Lobomycosis is a very rare infection. It is a self-limited chronic fungal infection of the skin endemic in rural regions in South America and Central America. The prevalence of the disease is high among the Caiabi Indians of Brazil and among the Amoruas tribe of the Casanare state in Colombia. It was the Brazilian physician Jorge Lobo who in 1931 in Recife first described this infection. He gave the name keloidal blastomycosis. The condition was called Lobo disease in 1938, and in 1958 the name lobomycosis was applied.
The organism responsible for lobomycosis has yet to be cultured in vitro. The causative organism is a blastomycosis Lacazia loboi, formerly named Loboa loboi. The natural reservoir of the pathogen is unknown. Its likely habitat is somewhere in the rural environment because the disease occurs in humans living in rural areas. Soil and vegetation seem to be likely sources of infection. Since the pathogen has been recovered from lobomycotic lesions of Tursiops truncatus (“bottlenose dolphins”) in Florida and in the Bay of Biscay in Europe, an aquatic reservoir seems likely. A case of dolphin-to-human transmission has been documented in 1983 in a dolphin handler. As for clinical symptoms the name keloidal blastomycosis describes the lesions very well. Lobomycosis often develops at sites of minor trauma but sometimes no history of trauma can be recalled. The disease predominately affects exposed areas and extremities. Skin lesions slowly develop over time. Only after the lesions have become large do patients tend to consult a doctor. The lesions often begin as small papules or pustules, mildly pruritic or resulting in a burning sensation. The disease leads to verrucous or lobulated keloidal nodules and crusty plaques. Lesions are well defined, smooth and painless. They are easily moved around since they lie free over the deeper tissues. Older lesions typically become wart-like and ulcerative with satellite lesions resulting from autoinoculation. The mucosae are spared. The disease does not seem to heal spontaneously. The infection may spread proximally from the extremities suggesting lymphatic dissemination. Patients lack other systemic symptoms and lobomycosis does not affect the general health of the patient although squamous cell carcinoma has been described on old scar lesions. Keloids are the most important differential diagnosis and are much more common.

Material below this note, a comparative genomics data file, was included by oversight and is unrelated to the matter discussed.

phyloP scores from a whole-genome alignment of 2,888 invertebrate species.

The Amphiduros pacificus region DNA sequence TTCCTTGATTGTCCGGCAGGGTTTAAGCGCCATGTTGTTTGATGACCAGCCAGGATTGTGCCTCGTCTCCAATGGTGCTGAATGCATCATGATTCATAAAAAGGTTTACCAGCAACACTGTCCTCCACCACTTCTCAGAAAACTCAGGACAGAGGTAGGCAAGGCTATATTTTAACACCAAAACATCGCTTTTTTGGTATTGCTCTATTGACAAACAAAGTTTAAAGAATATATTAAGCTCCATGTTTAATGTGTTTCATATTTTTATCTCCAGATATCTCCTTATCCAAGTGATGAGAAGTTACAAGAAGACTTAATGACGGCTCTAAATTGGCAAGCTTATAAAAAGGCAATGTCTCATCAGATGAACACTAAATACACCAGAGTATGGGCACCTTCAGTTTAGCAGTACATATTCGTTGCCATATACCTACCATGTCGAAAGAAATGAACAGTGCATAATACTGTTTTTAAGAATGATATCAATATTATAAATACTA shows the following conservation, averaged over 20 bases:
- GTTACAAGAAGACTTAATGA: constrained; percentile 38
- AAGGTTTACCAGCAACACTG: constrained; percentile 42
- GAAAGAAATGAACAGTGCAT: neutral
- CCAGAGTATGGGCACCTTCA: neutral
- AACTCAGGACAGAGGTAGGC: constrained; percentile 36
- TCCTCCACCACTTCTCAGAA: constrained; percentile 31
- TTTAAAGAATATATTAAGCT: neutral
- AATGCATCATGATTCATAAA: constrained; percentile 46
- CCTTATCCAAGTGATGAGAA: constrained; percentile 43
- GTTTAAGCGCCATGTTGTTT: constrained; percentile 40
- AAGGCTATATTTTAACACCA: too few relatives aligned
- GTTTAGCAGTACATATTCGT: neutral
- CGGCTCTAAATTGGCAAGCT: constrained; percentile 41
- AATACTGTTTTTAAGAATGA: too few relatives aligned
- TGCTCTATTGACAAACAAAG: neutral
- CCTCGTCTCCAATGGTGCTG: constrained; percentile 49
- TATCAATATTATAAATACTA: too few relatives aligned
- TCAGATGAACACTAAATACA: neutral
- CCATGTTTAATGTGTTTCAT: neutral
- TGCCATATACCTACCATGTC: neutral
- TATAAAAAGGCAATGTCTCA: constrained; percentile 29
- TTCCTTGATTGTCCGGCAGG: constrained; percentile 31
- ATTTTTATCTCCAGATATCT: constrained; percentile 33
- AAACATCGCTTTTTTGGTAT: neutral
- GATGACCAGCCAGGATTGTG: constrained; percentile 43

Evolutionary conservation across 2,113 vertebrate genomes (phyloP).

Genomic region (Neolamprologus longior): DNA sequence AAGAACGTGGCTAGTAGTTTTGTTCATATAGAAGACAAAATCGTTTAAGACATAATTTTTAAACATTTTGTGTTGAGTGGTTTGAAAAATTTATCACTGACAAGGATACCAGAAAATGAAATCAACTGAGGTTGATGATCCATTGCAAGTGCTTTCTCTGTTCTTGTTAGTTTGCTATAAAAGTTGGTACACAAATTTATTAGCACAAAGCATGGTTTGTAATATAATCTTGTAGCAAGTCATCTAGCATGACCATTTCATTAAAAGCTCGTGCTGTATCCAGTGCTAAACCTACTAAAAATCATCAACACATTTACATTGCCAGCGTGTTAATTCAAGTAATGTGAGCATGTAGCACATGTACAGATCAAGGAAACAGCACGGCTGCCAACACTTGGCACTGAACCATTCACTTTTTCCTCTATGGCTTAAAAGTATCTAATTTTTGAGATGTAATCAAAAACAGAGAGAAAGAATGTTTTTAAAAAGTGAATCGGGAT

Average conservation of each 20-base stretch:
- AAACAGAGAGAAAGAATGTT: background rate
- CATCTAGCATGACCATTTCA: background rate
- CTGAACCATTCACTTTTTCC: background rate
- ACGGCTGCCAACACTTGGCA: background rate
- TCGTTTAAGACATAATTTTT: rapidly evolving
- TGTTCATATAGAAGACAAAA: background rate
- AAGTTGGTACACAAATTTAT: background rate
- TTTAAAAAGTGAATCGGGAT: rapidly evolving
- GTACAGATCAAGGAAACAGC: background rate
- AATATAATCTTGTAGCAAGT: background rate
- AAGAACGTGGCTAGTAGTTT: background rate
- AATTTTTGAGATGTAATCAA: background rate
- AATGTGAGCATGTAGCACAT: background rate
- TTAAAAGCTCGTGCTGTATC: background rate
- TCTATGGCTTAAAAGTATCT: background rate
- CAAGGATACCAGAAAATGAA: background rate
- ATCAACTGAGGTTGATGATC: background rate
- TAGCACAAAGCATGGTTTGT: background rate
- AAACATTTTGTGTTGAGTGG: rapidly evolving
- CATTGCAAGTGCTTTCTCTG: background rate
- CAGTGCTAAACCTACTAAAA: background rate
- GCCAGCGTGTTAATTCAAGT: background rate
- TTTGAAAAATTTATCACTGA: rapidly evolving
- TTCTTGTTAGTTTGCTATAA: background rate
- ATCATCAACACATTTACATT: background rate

Diagnosis relies on a skin biopsy. The fungus is abundant in lobomycotic skin lesions. It is a spherical intracellular yeast 6-12 µm in diameter. The melanin-containing birefringent 1 µm thick cell wall resists digestion by macrophages. Linear or radiating chains of 5-10, even 20 organisms linked by tubules are characteristic. The organism can be seen with haematoxylin and eosin but the best stain is Grocott silver-methenamine which will show the typical yeasts chains. Attempts at medical treatment have failed. Surgery is successful only when the lesion is small and can be fully resected. Repeated cryotherapy appears to be more successful. The present antifungals do not seem promising, but more study is needed. Cases of successful treatment with posaconazole have been described. Clofazimine and dapsone have been tried with limited success.